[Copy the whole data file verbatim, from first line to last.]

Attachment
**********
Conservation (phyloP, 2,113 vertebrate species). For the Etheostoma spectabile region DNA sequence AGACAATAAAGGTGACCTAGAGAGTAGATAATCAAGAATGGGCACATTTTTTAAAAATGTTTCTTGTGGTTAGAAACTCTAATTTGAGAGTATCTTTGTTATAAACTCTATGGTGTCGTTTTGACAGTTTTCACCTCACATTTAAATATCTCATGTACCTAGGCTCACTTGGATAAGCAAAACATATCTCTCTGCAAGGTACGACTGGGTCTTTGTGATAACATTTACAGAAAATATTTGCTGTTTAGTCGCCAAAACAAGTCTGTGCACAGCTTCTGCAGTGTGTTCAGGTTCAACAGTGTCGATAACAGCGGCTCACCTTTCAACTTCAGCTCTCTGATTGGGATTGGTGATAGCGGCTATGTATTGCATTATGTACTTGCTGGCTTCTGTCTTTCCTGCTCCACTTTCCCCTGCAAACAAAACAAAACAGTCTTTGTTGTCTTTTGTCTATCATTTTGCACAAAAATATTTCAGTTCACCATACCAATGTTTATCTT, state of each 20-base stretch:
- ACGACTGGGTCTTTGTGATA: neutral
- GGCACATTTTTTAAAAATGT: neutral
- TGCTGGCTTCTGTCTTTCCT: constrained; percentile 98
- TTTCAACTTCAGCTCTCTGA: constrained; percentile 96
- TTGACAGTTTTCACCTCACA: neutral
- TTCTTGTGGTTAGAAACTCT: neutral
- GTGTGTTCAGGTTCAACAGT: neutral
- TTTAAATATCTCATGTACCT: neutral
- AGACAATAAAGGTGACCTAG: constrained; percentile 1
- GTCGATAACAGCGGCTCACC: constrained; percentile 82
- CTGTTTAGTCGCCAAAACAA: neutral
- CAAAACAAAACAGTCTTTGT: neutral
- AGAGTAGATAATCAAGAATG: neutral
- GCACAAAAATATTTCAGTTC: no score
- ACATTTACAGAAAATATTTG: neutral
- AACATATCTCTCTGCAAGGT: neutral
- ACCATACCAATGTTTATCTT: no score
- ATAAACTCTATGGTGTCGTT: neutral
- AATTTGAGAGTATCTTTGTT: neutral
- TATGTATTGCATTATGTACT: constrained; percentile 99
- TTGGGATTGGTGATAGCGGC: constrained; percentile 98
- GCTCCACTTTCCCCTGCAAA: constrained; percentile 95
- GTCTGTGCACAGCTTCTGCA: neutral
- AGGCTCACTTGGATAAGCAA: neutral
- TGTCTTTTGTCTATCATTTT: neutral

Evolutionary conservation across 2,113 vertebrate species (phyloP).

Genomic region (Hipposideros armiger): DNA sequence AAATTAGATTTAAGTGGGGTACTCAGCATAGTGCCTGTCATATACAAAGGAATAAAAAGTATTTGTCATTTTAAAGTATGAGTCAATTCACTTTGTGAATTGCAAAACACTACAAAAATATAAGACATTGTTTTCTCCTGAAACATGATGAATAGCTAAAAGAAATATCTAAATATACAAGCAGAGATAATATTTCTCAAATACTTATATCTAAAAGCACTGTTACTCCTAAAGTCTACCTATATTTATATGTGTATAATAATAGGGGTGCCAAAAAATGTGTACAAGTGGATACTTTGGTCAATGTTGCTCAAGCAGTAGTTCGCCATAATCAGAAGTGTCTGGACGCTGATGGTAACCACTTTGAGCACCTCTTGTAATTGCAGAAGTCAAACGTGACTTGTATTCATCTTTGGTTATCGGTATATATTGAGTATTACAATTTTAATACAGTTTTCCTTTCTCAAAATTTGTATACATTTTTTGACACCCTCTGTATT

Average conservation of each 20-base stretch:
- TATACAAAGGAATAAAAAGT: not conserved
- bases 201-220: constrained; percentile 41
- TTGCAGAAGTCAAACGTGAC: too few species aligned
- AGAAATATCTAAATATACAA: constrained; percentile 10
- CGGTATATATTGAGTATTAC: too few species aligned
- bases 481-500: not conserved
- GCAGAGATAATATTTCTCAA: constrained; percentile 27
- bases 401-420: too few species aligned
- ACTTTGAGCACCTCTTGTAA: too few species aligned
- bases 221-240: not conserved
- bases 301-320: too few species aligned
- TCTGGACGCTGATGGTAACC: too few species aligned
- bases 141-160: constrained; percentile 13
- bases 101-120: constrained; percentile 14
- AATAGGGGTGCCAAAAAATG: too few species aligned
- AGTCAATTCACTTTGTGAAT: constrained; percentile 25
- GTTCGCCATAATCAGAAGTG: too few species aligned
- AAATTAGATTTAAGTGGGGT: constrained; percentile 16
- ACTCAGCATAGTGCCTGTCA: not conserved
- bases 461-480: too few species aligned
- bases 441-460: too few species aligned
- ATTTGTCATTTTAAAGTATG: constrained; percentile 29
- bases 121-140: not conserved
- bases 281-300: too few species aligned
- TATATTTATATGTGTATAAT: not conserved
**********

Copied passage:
Conservation (phyloP, 2,113 vertebrate species). For the Etheostoma spectabile region DNA sequence AGACAATAAAGGTGACCTAGAGAGTAGATAATCAAGAATGGGCACATTTTTTAAAAATGTTTCTTGTGGTTAGAAACTCTAATTTGAGAGTATCTTTGTTATAAACTCTATGGTGTCGTTTTGACAGTTTTCACCTCACATTTAAATATCTCATGTACCTAGGCTCACTTGGATAAGCAAAACATATCTCTCTGCAAGGTACGACTGGGTCTTTGTGATAACATTTACAGAAAATATTTGCTGTTTAGTCGCCAAAACAAGTCTGTGCACAGCTTCTGCAGTGTGTTCAGGTTCAACAGTGTCGATAACAGCGGCTCACCTTTCAACTTCAGCTCTCTGATTGGGATTGGTGATAGCGGCTATGTATTGCATTATGTACTTGCTGGCTTCTGTCTTTCCTGCTCCACTTTCCCCTGCAAACAAAACAAAACAGTCTTTGTTGTCTTTTGTCTATCATTTTGCACAAAAATATTTCAGTTCACCATACCAATGTTTATCTT, state of each 20-base stretch:
- ACGACTGGGTCTTTGTGATA: neutral
- GGCACATTTTTTAAAAATGT: neutral
- TGCTGGCTTCTGTCTTTCCT: constrained; percentile 98
- TTTCAACTTCAGCTCTCTGA: constrained; percentile 96
- TTGACAGTTTTCACCTCACA: neutral
- TTCTTGTGGTTAGAAACTCT: neutral
- GTGTGTTCAGGTTCAACAGT: neutral
- TTTAAATATCTCATGTACCT: neutral
- AGACAATAAAGGTGACCTAG: constrained; percentile 1
- GTCGATAACAGCGGCTCACC: constrained; percentile 82
- CTGTTTAGTCGCCAAAACAA: neutral
- CAAAACAAAACAGTCTTTGT: neutral
- AGAGTAGATAATCAAGAATG: neutral
- GCACAAAAATATTTCAGTTC: no score
- ACATTTACAGAAAATATTTG: neutral
- AACATATCTCTCTGCAAGGT: neutral
- ACCATACCAATGTTTATCTT: no score
- ATAAACTCTATGGTGTCGTT: neutral
- AATTTGAGAGTATCTTTGTT: neutral
- TATGTATTGCATTATGTACT: constrained; percentile 99
- TTGGGATTGGTGATAGCGGC: constrained; percentile 98
- GCTCCACTTTCCCCTGCAAA: constrained; percentile 95
- GTCTGTGCACAGCTTCTGCA: neutral
- AGGCTCACTTGGATAAGCAA: neutral
- TGTCTTTTGTCTATCATTTT: neutral

Evolutionary conservation across 2,113 vertebrate species (phyloP).

Genomic region (Hipposideros armiger): DNA sequence AAATTAGATTTAAGTGGGGTACTCAGCATAGTGCCTGTCATATACAAAGGAATAAAAAGTATTTGTCATTTTAAAGTATGAGTCAATTCACTTTGTGAATTGCAAAACACTACAAAAATATAAGACATTGTTTTCTCCTGAAACATGATGAATAGCTAAAAGAAATATCTAAATATACAAGCAGAGATAATATTTCTCAAATACTTATATCTAAAAGCACTGTTACTCCTAAAGTCTACCTATATTTATATGTGTATAATAATAGGGGTGCCAAAAAATGTGTACAAGTGGATACTTTGGTCAATGTTGCTCAAGCAGTAGTTCGCCATAATCAGAAGTGTCTGGACGCTGATGGTAACCACTTTGAGCACCTCTTGTAATTGCAGAAGTCAAACGTGACTTGTATTCATCTTTGGTTATCGGTATATATTGAGTATTACAATTTTAATACAGTTTTCCTTTCTCAAAATTTGTATACATTTTTTGACACCCTCTGTATT

Average conservation of each 20-base stretch:
- TATACAAAGGAATAAAAAGT: not conserved
- bases 201-220: constrained; percentile 41
- TTGCAGAAGTCAAACGTGAC: too few species aligned
- AGAAATATCTAAATATACAA: constrained; percentile 10
- CGGTATATATTGAGTATTAC: too few species aligned
- bases 481-500: not conserved
- GCAGAGATAATATTTCTCAA: constrained; percentile 27
- bases 401-420: too few species aligned
- ACTTTGAGCACCTCTTGTAA: too few species aligned
- bases 221-240: not conserved
- bases 301-320: too few species aligned
- TCTGGACGCTGATGGTAACC: too few species aligned
- bases 141-160: constrained; percentile 13
- bases 101-120: constrained; percentile 14
- AATAGGGGTGCCAAAAAATG: too few species aligned
- AGTCAATTCACTTTGTGAAT: constrained; percentile 25
- GTTCGCCATAATCAGAAGTG: too few species aligned
- AAATTAGATTTAAGTGGGGT: constrained; percentile 16
- ACTCAGCATAGTGCCTGTCA: not conserved
- bases 461-480: too few species aligned
- bases 441-460: too few species aligned
- ATTTGTCATTTTAAAGTATG: constrained; percentile 29
- bases 121-140: not conserved
- bases 281-300: too few species aligned
- TATATTTATATGTGTATAAT: not conserved